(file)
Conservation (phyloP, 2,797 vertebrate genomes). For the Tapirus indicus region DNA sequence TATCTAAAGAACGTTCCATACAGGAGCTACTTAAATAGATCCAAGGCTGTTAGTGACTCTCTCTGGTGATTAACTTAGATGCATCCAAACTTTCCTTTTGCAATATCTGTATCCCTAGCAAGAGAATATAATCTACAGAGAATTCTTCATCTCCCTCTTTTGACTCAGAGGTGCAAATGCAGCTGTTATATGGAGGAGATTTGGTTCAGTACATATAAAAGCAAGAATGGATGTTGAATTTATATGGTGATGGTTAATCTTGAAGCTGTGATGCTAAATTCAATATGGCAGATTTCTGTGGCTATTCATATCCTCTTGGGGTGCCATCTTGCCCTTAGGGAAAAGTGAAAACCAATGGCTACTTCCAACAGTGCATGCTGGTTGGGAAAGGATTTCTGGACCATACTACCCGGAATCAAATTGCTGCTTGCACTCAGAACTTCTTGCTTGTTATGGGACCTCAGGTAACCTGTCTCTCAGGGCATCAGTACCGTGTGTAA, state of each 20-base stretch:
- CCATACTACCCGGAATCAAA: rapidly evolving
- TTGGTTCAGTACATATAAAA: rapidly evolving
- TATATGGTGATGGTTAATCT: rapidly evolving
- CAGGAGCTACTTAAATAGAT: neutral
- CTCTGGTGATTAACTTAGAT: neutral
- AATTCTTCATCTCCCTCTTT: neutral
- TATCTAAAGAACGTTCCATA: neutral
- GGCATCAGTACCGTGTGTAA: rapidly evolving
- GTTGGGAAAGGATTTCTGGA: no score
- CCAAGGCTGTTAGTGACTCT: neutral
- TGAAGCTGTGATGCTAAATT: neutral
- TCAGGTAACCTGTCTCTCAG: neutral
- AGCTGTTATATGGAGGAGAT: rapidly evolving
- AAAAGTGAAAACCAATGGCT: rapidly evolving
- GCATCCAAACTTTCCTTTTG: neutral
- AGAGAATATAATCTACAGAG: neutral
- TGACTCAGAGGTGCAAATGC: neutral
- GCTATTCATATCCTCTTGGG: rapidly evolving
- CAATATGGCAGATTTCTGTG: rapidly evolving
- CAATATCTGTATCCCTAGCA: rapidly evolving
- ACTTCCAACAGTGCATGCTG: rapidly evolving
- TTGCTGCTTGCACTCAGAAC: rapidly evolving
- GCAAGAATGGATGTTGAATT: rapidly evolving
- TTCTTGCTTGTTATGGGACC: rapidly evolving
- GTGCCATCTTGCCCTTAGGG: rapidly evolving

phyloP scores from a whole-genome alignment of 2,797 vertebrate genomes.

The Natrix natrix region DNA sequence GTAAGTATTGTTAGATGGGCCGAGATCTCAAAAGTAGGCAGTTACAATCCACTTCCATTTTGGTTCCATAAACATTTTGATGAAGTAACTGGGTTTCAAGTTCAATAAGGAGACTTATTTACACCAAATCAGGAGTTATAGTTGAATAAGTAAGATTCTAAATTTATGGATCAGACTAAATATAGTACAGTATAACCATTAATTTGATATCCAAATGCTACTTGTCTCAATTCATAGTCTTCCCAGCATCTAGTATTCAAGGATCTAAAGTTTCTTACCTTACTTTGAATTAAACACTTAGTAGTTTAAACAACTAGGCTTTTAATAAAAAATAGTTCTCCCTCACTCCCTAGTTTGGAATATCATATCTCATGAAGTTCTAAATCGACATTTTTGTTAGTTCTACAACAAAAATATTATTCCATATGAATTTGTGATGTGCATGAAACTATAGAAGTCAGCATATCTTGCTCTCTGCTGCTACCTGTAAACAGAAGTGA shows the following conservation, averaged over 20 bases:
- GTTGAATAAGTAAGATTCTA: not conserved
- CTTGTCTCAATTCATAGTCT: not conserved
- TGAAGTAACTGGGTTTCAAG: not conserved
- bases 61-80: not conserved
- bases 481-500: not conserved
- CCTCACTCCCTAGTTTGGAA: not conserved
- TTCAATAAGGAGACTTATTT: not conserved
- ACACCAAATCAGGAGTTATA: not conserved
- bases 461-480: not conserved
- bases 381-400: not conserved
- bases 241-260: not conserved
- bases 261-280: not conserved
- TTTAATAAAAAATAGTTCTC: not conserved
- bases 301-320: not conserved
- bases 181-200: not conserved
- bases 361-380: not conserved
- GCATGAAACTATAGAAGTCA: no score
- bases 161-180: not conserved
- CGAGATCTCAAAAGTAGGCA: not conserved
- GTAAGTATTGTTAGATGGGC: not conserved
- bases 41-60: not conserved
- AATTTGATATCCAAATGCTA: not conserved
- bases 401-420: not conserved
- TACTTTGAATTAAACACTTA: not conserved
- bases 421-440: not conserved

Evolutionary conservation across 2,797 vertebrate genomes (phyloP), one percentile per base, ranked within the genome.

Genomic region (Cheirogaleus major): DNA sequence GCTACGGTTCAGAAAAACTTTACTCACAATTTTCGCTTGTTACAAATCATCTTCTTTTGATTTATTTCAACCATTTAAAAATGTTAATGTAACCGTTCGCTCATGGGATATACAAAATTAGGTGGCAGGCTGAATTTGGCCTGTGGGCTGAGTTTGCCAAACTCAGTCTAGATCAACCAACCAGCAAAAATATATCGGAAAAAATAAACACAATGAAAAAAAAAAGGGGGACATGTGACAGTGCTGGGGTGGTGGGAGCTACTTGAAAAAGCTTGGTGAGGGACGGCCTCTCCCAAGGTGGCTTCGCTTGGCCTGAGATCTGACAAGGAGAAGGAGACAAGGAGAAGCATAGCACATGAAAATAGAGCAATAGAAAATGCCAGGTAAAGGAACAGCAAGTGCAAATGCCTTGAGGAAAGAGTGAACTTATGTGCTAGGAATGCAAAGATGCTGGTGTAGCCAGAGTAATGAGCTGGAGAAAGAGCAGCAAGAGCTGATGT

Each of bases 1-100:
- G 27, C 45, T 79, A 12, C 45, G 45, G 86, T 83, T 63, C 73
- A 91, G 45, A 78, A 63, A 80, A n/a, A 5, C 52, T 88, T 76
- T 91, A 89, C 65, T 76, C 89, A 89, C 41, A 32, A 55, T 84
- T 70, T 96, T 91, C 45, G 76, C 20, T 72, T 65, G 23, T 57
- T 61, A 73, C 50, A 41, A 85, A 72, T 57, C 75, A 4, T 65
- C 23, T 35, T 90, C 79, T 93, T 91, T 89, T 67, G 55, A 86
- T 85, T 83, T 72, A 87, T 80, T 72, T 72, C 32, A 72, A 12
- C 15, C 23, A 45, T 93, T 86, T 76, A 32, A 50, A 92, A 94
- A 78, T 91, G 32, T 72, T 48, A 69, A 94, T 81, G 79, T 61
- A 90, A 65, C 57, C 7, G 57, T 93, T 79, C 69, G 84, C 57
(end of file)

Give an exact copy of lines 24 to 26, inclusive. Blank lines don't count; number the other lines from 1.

- GCAAGAATGGATGTTGAATT: rapidly evolving
- TTCTTGCTTGTTATGGGACC: rapidly evolving
- GTGCCATCTTGCCCTTAGGG: rapidly evolving